Walpole and its members are in a unique position to influence the Government’s position now on post-Brexit EU migration by contributing to the recently announced Migration Advisory Committee’s Call for evidence on the economic and social impact of the UK’s exit from the EU. The deadline to do so is 27th October 2017. We can assist you with this.
If you wish to attend a meeting with the Migration Advisory Committee outside of London, the MAC’s representatives will be available on the following dates and at the following locations:
5th October, Manchester
6th October, Cambridge
11th October, Herefords and Worcestershire
12th October, Doncaster
18th October, Nottingham
23rd October, Ipswich
The full itineraries for these visits are still being worked out. The MAC are working on arranging visits to Northern Ireland, Wales, Lancashire, the south west and south east of England. If you would like to engage with the MAC on these dates, please contact either MAC@homeoffice.gsi.gov.uk or on 020 7035 1764.
The Government’s recent offer to EU nationals to secure their rights after Brexit requires an application on Brexit for ‘settled status’. This is at best vague and at worst, an attempt to delay applications until a time when the application fee can be increased from the current £65 and the eligibility criteria tightened. Brexit Coordinator Guy Verhofstadt told MEPs during a debate of the constitutional affairs committee that the British government’s offer to provide EU citizens in the UK with ‘settled status’ was not acceptable as it would cause a tremendous administrative burden for many people having to apply individually to stay. Those that have already applied for registration certificates and permanent residence cards in the UK tend to agree that the current system in already an administrative burden.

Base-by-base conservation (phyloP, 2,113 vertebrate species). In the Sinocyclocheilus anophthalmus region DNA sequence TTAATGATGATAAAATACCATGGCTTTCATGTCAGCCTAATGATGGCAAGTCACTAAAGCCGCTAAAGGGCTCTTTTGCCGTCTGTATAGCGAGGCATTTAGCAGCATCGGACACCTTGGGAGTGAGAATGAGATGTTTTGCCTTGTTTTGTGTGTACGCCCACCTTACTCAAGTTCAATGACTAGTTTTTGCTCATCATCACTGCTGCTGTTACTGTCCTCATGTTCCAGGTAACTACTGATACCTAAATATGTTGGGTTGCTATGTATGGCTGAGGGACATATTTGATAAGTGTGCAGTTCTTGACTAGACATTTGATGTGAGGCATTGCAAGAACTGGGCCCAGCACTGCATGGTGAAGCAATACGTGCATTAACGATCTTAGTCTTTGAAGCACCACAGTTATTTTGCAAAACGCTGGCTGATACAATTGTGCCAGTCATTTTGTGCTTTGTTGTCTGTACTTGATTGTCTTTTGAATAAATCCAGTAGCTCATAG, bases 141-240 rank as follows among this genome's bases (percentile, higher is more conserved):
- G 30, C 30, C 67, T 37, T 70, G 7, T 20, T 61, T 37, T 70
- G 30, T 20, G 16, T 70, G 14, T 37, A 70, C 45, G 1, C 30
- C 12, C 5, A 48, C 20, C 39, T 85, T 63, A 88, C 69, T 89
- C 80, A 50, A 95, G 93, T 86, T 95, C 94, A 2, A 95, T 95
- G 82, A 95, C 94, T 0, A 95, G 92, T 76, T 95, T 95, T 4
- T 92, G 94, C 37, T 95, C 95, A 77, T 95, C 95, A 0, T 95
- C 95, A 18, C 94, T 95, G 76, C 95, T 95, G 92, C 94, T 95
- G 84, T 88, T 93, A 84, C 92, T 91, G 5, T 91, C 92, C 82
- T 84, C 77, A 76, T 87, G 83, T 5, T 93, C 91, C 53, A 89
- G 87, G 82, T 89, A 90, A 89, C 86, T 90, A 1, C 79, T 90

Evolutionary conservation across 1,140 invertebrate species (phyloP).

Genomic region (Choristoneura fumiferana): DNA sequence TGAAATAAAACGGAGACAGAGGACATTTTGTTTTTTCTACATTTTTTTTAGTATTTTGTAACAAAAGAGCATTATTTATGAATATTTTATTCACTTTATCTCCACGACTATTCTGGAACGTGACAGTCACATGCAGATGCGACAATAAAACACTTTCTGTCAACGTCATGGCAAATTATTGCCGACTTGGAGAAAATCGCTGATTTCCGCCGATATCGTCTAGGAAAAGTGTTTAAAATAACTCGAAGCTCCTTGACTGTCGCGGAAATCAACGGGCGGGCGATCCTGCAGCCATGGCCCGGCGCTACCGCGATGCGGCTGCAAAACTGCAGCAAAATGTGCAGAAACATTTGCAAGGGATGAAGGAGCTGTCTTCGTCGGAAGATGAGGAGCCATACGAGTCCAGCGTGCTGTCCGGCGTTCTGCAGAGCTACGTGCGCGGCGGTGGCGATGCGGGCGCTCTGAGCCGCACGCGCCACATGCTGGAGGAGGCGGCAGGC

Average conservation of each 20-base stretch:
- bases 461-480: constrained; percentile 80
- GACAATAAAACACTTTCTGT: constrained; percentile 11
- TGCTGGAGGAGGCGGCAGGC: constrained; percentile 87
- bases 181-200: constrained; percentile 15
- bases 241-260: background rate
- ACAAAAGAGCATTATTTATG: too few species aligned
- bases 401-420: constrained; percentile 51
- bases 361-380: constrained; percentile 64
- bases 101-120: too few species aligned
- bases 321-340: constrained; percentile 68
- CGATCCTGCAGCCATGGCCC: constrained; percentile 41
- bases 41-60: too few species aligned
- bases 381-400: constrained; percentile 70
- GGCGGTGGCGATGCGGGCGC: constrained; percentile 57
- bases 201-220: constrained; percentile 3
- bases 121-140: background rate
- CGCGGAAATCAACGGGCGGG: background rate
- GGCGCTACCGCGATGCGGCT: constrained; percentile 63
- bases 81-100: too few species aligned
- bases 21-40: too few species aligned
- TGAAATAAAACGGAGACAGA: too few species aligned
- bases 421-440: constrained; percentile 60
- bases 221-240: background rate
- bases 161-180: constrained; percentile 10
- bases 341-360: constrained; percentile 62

If such an application is required, those with permanent residence should be in a stronger position as their case has already been substantively assessed by the immigration authorities. It would be very difficult to refuse settlement to someone who already has permanent residence and proof of their permanent residence in the UK. Therefore, it is still advisable for EU nationals to apply for this status if eligible.
Brexit immigration services
Charles Russell Speechly’s immigration team can offer the following services:
• A ‘High Touch individual service’ for key employees;
• An ‘Immigration Drop-In’ service at your office to review applications prepared by employees and provide advice where needed;
• Advice and assistance with submissions to the Migration Advisory Committee;
• Bespoke email instructions explaining the process of applying for residence cards and permanent residence cards;
• An email service to answer ad hoc immigration queries;
• A telephone hotline for those applying without our assistance to troubleshoot concerns;
• A seminar to staff on how to apply for permanent residence which can also be delivered as a webinar or podcast;
• Advice factsheets.
If you have any queries, please contact:
T: +44 (0)20 7203 5011
T: +44 (0)20 7427 6506
T: +44 (0)20 7427 6609